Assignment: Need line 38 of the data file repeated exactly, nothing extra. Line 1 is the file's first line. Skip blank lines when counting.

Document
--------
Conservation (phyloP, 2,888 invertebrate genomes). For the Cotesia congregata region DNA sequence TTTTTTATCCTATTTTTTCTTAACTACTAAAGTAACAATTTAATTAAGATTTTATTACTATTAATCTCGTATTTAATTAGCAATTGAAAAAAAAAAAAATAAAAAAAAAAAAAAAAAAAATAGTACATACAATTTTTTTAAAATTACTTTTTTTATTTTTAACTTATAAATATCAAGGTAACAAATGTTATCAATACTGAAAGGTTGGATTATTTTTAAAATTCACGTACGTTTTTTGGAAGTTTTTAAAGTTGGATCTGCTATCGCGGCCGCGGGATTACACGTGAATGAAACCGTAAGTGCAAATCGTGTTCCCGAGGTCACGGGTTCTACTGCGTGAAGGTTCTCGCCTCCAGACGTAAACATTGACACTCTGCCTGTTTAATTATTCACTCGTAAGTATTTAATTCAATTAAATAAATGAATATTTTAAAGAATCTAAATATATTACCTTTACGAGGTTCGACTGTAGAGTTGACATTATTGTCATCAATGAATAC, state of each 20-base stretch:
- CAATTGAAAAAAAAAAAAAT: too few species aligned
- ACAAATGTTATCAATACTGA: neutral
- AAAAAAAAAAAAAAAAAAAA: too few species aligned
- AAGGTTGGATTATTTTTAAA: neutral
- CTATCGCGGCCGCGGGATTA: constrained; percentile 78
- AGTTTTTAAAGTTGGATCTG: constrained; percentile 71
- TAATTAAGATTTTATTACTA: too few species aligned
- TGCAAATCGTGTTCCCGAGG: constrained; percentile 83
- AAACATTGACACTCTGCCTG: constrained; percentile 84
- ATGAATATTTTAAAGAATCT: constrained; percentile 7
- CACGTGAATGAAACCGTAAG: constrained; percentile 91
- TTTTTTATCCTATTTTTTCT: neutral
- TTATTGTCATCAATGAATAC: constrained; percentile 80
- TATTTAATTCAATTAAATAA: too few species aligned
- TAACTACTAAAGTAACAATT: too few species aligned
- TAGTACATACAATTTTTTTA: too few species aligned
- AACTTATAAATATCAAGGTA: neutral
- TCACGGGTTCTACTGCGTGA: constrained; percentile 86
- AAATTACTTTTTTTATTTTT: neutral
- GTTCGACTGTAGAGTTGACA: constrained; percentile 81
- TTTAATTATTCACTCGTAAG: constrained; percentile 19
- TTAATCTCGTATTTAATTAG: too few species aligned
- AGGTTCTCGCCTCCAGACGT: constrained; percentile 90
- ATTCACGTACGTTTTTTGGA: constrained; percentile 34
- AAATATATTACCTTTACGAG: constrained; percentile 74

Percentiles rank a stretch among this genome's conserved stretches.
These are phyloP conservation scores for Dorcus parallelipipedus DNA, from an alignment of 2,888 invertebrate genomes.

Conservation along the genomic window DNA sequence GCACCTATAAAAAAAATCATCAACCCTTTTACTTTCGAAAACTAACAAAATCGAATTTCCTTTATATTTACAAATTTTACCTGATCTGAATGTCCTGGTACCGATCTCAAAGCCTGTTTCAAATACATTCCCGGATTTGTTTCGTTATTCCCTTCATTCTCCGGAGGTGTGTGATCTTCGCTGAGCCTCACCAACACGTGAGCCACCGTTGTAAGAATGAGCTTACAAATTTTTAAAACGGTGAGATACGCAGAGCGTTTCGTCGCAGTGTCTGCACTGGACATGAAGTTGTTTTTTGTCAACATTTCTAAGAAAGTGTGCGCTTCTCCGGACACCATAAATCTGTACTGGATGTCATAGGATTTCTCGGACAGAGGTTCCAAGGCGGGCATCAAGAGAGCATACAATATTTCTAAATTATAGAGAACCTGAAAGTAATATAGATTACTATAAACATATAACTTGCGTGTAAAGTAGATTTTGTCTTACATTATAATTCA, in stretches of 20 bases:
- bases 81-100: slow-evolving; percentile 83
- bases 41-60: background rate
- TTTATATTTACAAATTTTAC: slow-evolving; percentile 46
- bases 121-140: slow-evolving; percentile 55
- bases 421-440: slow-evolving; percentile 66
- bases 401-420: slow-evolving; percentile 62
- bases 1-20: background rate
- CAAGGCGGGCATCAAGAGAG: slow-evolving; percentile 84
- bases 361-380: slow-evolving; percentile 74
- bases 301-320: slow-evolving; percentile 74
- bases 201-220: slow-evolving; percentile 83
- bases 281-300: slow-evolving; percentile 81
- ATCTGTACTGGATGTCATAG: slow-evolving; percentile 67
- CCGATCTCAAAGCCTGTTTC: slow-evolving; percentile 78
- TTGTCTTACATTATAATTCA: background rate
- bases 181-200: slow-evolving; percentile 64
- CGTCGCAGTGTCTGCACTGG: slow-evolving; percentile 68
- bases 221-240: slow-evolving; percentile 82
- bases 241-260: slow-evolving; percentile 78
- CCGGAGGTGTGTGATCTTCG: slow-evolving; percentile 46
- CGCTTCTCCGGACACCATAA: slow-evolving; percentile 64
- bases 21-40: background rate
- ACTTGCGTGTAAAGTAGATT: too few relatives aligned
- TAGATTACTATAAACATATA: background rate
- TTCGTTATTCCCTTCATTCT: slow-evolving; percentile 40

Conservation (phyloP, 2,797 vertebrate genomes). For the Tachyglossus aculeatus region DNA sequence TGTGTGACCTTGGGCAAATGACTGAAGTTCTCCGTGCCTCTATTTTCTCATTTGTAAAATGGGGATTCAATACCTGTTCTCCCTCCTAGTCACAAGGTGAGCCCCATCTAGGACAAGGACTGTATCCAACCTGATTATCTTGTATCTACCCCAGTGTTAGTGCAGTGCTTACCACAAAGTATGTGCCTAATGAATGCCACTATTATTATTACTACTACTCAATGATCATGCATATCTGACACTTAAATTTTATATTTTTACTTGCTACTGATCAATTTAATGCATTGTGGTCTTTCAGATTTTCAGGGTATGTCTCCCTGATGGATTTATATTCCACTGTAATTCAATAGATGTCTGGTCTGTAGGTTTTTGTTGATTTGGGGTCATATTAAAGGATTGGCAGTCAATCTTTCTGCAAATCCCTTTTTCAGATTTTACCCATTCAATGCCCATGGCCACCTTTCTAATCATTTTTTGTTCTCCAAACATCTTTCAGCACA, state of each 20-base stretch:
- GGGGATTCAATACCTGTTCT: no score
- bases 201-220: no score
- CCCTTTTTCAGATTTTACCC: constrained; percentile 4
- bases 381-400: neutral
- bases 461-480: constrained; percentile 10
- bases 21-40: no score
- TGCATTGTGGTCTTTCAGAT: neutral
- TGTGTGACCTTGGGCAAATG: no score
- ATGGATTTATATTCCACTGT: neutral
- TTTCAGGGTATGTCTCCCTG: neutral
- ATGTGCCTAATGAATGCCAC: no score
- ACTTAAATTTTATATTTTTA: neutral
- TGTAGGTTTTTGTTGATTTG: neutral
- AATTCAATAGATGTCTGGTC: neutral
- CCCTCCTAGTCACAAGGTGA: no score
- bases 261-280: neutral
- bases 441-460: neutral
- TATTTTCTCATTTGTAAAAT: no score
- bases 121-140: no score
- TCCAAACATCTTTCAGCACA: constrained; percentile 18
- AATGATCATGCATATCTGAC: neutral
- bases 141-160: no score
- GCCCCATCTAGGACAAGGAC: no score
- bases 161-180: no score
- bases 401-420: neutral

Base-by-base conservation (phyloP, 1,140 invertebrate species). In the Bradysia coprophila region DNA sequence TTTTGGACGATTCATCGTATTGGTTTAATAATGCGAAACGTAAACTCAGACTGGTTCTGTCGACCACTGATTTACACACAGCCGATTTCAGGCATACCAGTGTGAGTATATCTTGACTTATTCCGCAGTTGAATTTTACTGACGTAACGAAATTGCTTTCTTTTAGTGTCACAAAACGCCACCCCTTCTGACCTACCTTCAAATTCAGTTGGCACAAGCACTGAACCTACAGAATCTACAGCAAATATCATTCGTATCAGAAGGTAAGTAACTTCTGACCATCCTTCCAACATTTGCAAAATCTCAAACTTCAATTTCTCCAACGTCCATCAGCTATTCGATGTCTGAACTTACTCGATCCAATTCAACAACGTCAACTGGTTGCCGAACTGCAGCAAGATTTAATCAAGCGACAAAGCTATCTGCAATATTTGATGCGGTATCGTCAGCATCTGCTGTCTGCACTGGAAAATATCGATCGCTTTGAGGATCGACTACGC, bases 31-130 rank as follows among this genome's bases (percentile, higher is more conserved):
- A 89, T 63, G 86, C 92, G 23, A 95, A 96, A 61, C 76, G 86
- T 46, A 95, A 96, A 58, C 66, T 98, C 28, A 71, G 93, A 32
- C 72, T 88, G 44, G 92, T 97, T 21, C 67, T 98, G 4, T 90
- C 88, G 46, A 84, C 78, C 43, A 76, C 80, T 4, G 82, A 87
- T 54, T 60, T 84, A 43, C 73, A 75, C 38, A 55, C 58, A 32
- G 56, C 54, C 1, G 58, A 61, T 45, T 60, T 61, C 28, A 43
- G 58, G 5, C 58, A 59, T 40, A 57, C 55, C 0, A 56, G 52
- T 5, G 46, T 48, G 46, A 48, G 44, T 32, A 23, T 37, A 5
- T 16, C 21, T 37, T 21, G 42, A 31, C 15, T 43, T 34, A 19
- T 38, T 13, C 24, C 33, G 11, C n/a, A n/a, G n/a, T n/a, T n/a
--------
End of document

- bases 361-380: slow-evolving; percentile 74